Raiders Review: A Testament to Perseverance


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The Canberra Raiders 18-14 victory over the St George-Illawarra Dragons was a testament to perseverance.  It wasn’t pretty but it didn’t need to be. It wasn’t clinical but it hasn’t been this season. The Raiders spent much of the game searching for direction, unable to find momentum in sets, connection in attack, and any semblance of line-speed in defence. They did so many things wrong until they didn’t. They persevered, and all that matters now is that the season stays alive for another week.


There might be a temptation to call this a turning point. That is dangerously premature. The truth was that the Raiders execution was nowhere near as impressive as their ability to simply hold on, to find a way to compete, even though they weren’t at their best.

For the great majority of the game the difference between the two sides was kicking. Across the spine the Raiders kicking was substandard for much of the game. Sezer, Austin and Hodgson all gave the opposition seven-tackle sets in attempts to kick for repeat sets – something the opposition was able to successfully do on at least seven occasions. Sometimes the bounce was cruel but more often than not the kick itself was the issue.

The Raiders actually looked their best when driving through the middle. Josh Papalii (16 runs for 149m), Junior Paulo (14 for 153m) and Dave Taylor (9 for 98m) were instrumental in all of the Raiders’ periods of success. Taylor and Papalii in particularly were excellent at the end of the game, driving the Raiders into field goal range, and it was Taylor’s excellent, albeit risky, offload to Elliot Whitehead that sealed the game for the Raiders. Papalii’s ball play was also impressive, and his ball to Cotric in space on the stroke of full time was skilful.

Despite this degree of success for the men in the middle, Josh Hodgson had a poor game. He took next to no metres out of dummy-half, looked lethargic and lacked any of his usual creativity. He simply aimed and passed and followed the ruck down the field for much of the game. His execution was poor. On more than one occasion he made a disastrous choice to take the blind on the last tackle. It never worked out. While one grubber should have resulted in a try to Jarrod Croker, on many occasions his kicks hit the legs of the opposition or were chased by only himself. He did have good moments – a McCrone hand is all that stood between Hodgson and try to Papalii in the first half, and he nearly sent forwards over on two other occasions. Unfortunately both times the ball-runner was Luke Bateman, probably the weakest runner of the Raiders forwards, who was held back despite advantageous position close to the line.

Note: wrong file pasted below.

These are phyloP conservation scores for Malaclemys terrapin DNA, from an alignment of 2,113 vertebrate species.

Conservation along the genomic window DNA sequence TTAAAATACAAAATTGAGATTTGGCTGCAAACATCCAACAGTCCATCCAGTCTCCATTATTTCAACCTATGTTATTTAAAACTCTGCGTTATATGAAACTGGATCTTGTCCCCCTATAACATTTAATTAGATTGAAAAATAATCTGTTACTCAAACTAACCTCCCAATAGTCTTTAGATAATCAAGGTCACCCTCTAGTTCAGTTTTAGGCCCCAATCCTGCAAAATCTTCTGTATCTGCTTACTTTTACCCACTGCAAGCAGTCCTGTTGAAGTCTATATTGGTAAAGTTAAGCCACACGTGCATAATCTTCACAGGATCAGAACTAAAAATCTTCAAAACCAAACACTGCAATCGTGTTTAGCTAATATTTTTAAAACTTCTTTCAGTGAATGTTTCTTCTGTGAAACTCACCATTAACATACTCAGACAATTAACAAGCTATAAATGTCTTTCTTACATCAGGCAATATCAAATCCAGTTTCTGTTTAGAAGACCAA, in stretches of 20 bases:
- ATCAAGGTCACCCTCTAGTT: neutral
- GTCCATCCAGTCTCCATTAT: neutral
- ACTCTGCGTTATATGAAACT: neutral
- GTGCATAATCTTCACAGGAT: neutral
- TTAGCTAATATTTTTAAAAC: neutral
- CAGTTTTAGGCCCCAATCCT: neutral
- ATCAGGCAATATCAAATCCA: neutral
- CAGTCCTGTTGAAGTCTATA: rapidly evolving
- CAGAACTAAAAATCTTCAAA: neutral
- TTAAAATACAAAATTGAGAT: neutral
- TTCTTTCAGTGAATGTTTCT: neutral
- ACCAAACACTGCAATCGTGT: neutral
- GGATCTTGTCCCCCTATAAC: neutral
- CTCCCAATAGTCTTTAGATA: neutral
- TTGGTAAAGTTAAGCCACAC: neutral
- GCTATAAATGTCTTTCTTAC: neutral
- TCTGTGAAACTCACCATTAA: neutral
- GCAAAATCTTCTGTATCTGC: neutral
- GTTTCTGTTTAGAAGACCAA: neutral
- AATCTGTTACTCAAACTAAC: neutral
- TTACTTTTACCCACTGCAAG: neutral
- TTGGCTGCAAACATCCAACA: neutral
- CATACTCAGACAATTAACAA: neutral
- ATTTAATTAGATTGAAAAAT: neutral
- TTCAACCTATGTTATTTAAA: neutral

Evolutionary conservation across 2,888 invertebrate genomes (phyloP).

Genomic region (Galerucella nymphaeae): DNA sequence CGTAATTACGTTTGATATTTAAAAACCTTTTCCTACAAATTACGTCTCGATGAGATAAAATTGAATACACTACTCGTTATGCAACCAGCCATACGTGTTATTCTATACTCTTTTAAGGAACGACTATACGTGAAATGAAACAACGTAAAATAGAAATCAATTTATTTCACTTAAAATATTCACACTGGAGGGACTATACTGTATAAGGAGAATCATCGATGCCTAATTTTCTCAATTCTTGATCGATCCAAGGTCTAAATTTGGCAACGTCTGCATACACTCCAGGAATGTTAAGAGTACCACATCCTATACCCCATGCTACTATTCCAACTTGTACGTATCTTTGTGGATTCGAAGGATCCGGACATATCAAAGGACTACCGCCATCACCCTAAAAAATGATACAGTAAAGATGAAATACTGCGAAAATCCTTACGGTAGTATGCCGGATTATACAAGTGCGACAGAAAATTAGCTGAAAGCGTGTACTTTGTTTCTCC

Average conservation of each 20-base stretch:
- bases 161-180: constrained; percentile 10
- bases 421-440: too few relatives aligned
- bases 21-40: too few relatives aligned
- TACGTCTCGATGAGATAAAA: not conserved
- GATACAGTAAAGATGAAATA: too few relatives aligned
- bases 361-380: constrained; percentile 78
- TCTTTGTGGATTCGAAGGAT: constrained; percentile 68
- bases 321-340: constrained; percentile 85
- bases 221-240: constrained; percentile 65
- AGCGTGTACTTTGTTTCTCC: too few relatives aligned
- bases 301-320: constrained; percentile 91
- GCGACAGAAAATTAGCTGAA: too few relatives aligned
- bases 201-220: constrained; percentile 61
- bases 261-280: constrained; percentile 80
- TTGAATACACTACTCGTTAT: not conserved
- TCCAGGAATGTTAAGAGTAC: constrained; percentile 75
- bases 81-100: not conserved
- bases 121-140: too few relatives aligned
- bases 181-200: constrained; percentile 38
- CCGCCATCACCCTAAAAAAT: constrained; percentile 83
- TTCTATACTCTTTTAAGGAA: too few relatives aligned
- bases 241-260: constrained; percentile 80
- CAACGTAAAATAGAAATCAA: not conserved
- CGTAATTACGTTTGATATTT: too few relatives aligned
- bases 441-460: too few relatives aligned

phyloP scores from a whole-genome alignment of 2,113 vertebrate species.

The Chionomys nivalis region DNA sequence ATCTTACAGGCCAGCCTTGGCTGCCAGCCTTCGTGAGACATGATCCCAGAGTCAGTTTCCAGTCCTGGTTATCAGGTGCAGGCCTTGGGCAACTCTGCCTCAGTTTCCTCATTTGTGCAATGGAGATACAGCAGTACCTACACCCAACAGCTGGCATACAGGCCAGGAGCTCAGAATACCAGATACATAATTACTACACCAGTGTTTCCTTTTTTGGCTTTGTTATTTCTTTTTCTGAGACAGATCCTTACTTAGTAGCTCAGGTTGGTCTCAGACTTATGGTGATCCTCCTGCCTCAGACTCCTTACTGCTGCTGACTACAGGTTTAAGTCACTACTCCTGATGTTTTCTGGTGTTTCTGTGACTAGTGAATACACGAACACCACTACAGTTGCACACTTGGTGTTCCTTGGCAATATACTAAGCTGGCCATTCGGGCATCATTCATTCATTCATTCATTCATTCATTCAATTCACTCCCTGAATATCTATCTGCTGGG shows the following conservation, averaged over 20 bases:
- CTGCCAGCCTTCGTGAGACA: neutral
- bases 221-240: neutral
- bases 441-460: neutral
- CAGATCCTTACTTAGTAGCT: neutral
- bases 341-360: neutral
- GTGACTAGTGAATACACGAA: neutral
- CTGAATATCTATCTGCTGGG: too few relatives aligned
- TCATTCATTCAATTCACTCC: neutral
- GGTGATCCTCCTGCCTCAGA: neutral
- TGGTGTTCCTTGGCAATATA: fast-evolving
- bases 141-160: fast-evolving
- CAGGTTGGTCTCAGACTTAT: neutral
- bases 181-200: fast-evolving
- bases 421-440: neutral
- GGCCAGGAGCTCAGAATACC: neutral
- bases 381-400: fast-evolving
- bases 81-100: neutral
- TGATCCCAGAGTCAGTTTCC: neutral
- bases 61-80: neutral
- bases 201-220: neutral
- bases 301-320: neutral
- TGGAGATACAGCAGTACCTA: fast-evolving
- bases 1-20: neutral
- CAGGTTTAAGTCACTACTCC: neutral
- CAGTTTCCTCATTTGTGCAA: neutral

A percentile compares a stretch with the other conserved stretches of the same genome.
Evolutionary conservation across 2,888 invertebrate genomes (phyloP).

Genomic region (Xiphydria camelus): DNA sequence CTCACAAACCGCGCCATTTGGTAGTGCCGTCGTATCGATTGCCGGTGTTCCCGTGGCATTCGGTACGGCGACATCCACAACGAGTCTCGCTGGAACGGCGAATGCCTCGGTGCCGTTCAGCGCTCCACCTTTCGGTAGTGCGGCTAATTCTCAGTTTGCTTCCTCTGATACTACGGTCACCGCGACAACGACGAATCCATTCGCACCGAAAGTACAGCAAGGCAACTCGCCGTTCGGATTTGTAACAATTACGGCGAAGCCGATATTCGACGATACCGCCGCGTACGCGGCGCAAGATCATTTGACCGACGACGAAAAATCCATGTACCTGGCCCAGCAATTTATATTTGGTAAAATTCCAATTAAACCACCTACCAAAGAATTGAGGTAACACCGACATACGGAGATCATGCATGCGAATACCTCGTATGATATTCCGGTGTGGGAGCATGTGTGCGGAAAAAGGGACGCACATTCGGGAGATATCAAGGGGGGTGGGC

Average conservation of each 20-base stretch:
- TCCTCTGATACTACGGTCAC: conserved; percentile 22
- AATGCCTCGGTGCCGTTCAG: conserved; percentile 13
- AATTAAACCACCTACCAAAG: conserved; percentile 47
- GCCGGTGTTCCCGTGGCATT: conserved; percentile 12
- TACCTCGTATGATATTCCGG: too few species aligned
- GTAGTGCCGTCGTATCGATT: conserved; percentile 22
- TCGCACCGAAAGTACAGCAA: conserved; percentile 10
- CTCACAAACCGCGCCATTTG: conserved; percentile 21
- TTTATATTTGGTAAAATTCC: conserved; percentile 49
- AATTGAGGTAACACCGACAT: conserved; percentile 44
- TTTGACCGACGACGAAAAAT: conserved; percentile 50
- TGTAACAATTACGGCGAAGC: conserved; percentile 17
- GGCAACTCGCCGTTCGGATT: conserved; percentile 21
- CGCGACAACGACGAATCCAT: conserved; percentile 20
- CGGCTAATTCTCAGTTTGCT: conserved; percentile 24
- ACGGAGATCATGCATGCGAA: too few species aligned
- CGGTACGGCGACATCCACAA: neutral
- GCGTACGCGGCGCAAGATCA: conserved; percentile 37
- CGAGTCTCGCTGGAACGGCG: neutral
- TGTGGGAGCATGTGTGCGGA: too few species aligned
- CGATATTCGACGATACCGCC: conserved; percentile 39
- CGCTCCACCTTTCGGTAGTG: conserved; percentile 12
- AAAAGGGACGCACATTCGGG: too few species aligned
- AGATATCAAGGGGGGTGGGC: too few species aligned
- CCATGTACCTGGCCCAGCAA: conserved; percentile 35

Halves Aidan Sezer and Blake Austin swapped sides from their usual spots this season. Sezer camped himself on the Raiders right edge and Austin on the left. Early in the game it seemed masterstroke when Hodgson took advantage of a quick play the ball close to the line, spread the ball to Austin who made a very good decision to pass to winger Nic Cotric for first try of the match. After that though Austin found it difficult to, well, pass, and seemed to inhibit the Raiders previous polish on the left edge. The one time the Raiders managed to get the overlap Austin was unable to get a pass under pressure to an open Croker. For his part Sezer was more willing than Austin to get BJ Leilua and Jordan Rapana involved, who enjoyed the extra ball and often threatened the line. But even that just resulted in over-excitement and errors.

Defensively the Raiders made the one-track Dragons attack look threatening more often than it should have. Enthusiasm waxed and waned, early desire to pressure the Dragons attack giving way to the ‘bend but don’t break (maybe)’ approach that has characterised the Raiders line this season. Nene McDonald went through the middle of the defence to for the Dragons first, Nightingale went around it for their other try. On both occasions it seemed to suck the life out of the Raiders for a period following.

Down 12-6 in the second the Raiders season was heading to its end with a whimper. The Raiders seemed to be busy grinding down their gear-stick, searching for the fluency and execution that has avoided them for large parts of the season. It wasn’t all lost, but what was left was grinding to a halt. The Raiders had to find a way to stay with the game.

And then Aidan Sezer made the two biggest plays of the game.

The third try was on its way for the Dragons when Sezer stuck out a mitt and changed the course of the game. His intercept try was a study in contradictions. It was both brilliant and lucky. He streaked away from the defence surprisingly slowly. If he hadn’t caught the ball the Raiders season would be all but over. But he caught it, and he made that 85 metre run. And the Raiders suddenly were even.

After the sides traded penalties, and six incompetent field goal attempts to end regulation, early in golden-point Sezer took the ball on the fourth tackle and kicked one of the great 40/20s. In fact it was more of a 30/20. Yes it took a bounce but it was a well-executed, ingenuous act. That’s not a way you’d describe much of the Raiders last six weeks or so. Burdened with the gift of field position the Raiders persevered once more, this time Whitehead’s try ending one of the most painful losing streaks in recent Raiders history.

And so the Raiders are still alive. They have to win 5 of their next 7 to make the finals, something that seemingly remains out-of-reach despite this win. The Storm are up next. Perseverance won’t be enough to beat Smith, Cronk, Slater and Munster. But it’s a start.

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